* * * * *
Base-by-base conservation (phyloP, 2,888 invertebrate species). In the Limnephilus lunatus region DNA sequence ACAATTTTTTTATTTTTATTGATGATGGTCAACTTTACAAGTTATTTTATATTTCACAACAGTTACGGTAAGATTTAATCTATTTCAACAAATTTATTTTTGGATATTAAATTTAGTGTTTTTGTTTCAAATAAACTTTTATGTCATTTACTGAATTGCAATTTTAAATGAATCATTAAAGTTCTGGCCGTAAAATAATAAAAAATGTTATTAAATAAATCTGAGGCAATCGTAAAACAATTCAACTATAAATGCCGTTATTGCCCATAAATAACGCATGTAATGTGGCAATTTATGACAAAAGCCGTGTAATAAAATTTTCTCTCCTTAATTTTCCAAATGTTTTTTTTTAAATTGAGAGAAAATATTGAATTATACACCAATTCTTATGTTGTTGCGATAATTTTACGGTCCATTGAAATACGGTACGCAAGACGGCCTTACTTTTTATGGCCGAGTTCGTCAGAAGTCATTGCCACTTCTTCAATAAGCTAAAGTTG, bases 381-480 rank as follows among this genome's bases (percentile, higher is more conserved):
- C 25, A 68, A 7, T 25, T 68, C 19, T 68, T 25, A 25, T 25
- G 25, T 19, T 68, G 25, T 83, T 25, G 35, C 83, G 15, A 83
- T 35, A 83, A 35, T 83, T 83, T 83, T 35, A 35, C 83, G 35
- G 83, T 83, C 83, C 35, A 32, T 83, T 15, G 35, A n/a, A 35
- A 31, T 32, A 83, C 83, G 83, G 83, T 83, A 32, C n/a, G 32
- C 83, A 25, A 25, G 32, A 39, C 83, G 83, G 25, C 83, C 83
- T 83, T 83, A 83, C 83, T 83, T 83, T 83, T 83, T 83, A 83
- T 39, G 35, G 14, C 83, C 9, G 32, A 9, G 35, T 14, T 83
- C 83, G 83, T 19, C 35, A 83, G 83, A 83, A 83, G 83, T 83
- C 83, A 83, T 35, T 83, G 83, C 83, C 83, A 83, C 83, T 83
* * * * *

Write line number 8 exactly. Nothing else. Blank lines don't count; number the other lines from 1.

- T 83, T 83, A 83, C 83, T 83, T 83, T 83, T 83, T 83, A 83